New Fire-Breathing Dragon Bridge Opens in Vietnam

Currently making its way around the Internet is this new fire-breathing dragon bridge in Da Nang, a major port city in Vietnam. Opened on March 29, the 38th anniversary of the liberation of Da Nang City, the 666 meter long, 37.5 meter wide bridge has six lanes for traffic and two pedestrian sidewalks. The steel arch bridge weighs up to 1,000 tons, making it the biggest in the whole world.

But that’s not all. The Dragon Bridge is outfitted with a modern lighting system that includes 15,000 Philips LED lights that make it brilliantly change colors. In addition, the dragon is capable of releasing bursts of fire or sprays of water from its mouth.

The modern bridge, which crosses the Han River, now serves as the shortest link between Da Nang airport on the western side of the city and the beaches to the east. Construction started in July 2009 and the total cost of the project was around $85 million. With so many modern bridges now spanning the Han River, Da Nang is living up to its nickname “The City of Bridges.”














via [The Verge], [Sotay Dulich]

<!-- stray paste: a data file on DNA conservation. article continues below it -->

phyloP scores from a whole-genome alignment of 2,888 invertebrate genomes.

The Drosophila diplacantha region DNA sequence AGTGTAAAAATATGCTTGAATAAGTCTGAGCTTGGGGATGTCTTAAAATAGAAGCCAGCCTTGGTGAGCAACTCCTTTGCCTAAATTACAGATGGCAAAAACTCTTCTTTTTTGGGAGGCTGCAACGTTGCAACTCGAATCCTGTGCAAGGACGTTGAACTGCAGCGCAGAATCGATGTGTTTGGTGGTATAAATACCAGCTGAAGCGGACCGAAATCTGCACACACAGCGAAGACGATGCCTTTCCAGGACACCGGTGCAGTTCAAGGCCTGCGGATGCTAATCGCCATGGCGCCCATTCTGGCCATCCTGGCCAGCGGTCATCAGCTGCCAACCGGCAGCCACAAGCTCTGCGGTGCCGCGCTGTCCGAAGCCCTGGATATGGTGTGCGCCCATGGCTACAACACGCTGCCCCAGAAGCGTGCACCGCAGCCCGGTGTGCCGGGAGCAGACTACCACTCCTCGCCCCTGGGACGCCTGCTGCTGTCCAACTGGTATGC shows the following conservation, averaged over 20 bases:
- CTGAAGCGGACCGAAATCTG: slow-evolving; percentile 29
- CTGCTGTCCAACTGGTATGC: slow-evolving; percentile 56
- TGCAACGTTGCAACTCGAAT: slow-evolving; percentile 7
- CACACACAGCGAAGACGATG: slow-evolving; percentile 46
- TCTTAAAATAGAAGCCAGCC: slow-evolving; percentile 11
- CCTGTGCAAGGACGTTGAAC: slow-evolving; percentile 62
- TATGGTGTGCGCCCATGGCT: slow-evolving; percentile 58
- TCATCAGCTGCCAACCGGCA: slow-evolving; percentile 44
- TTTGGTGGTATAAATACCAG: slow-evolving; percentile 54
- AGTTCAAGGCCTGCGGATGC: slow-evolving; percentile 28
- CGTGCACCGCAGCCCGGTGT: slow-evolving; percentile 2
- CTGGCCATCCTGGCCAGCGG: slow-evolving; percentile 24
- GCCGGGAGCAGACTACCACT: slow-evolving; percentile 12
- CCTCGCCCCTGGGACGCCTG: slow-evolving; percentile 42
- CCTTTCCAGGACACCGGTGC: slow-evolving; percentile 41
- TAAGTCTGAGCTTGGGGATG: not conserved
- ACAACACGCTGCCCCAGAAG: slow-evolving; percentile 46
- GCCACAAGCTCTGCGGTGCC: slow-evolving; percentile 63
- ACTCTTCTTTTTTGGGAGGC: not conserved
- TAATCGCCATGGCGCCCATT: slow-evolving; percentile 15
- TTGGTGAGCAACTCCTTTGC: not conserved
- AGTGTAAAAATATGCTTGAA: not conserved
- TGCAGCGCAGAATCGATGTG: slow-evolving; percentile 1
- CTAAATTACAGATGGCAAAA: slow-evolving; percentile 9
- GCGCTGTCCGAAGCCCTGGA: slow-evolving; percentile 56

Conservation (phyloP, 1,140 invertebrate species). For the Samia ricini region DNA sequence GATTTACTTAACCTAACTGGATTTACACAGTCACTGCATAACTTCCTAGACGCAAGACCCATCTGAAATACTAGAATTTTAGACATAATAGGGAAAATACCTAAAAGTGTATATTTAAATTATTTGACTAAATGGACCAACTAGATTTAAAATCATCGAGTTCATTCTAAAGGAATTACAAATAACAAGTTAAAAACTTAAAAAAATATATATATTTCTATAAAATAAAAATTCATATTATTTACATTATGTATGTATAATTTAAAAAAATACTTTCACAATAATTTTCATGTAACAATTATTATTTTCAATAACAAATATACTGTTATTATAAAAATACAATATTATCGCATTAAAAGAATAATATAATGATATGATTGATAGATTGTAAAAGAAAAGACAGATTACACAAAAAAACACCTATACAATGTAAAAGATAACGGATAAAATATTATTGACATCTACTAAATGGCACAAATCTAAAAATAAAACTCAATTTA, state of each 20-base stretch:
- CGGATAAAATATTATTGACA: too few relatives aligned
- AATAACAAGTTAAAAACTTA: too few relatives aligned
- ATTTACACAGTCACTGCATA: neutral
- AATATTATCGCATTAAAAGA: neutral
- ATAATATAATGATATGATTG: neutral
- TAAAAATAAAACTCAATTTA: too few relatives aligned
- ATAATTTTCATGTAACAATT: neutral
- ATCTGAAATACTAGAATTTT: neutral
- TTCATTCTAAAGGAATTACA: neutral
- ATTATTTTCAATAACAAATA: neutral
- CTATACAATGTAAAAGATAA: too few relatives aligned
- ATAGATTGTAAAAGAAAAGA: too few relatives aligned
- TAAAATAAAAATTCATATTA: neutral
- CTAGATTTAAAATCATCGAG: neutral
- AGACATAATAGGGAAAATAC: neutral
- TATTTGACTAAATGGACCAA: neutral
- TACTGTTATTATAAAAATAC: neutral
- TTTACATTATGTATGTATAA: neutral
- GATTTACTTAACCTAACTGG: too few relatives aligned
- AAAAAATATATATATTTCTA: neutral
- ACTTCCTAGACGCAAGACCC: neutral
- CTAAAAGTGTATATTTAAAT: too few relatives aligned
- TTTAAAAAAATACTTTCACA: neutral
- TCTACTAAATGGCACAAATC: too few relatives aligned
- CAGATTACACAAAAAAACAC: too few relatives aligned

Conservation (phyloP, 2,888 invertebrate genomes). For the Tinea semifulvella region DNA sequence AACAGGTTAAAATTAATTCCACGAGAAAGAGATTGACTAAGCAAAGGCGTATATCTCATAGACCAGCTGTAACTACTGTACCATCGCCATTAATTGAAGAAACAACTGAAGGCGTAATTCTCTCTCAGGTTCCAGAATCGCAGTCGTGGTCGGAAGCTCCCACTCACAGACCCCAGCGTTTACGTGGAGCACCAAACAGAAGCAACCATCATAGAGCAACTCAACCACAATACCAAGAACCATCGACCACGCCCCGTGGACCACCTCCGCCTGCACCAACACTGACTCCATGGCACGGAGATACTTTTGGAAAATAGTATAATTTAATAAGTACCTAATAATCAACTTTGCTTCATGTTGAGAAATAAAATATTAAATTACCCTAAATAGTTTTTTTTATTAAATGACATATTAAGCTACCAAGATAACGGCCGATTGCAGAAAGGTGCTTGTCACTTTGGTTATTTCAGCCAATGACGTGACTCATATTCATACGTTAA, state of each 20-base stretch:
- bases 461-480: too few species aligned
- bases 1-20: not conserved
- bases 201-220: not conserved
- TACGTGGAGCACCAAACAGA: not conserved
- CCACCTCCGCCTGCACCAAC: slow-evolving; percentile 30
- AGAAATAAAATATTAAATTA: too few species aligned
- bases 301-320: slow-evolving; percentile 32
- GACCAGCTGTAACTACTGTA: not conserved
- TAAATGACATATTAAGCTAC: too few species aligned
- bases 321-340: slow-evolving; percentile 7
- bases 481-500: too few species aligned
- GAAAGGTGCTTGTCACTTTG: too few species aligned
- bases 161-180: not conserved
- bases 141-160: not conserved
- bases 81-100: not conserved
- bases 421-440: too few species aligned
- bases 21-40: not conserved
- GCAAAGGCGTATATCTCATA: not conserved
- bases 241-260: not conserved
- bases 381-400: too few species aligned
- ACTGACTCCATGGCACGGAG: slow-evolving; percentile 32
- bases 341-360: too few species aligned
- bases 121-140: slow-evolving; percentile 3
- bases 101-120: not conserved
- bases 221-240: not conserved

December 2, 2016

Sexy French Farmers Pose for Shirtless 2017 Calendar

Last year, the holiday season was set ablaze by France’s Pompiers Sans Frontières (Firefighters Without Borders) and their sizzling, stripped-down calendar. Shot for a good cause by renowned Paris-based fashion photographer Fred Goudon, the risqué calendar proved to be a popular Christmas gift—both in France and abroad. In keeping with tradition, Goudon has photographed a new crop of au naturel pin-up models for his 2018 edition: French farmers.

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December 1, 2016

Meticulous Landscape Paintings Beautifully Represent Intangible Emotional States

Artist Crystal Liu intimately ties her emotional states to beautiful abstract paintings. In large-scale works, she constructs landscapes that are metaphors for the intangible forces that drive us. Visually, elements of the Earth and sky are the actors for the feelings we cannot easily imagine. Together, the sun, mountains, and more depict “narratives of conflict, entrapment, longing, and precarious hope.” These symbols allow Liu to seem removed, yet make the pieces deeply personal.

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